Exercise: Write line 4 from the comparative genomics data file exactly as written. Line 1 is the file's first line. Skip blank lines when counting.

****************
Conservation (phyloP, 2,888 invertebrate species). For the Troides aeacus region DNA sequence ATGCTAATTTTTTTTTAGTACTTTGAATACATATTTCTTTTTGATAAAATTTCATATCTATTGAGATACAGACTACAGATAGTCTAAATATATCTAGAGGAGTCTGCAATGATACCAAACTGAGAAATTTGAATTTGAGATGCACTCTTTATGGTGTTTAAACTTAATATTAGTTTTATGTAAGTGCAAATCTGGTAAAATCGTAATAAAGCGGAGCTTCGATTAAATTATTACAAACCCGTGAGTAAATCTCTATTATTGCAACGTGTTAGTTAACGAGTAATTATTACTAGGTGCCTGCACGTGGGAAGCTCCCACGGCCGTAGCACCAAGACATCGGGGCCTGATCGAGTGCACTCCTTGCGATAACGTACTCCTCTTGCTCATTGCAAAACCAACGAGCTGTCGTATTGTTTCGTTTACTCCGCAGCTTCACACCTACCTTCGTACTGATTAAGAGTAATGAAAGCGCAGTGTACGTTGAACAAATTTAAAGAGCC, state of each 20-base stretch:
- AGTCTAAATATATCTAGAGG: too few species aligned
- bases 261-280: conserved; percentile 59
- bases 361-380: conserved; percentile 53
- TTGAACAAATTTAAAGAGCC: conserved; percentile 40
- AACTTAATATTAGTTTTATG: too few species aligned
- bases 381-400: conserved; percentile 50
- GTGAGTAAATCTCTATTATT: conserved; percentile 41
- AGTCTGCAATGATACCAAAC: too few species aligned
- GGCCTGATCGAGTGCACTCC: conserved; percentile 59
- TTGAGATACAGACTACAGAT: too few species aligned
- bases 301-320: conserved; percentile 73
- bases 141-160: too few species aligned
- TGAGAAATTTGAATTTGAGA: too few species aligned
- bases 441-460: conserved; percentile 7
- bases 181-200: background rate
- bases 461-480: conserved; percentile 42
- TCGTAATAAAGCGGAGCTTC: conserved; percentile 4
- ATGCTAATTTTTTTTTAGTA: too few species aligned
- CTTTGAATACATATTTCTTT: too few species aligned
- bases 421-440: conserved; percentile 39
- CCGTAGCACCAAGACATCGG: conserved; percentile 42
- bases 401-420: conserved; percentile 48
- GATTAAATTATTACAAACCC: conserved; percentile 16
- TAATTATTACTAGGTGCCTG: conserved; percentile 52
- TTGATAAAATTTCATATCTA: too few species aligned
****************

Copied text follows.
- bases 361-380: conserved; percentile 53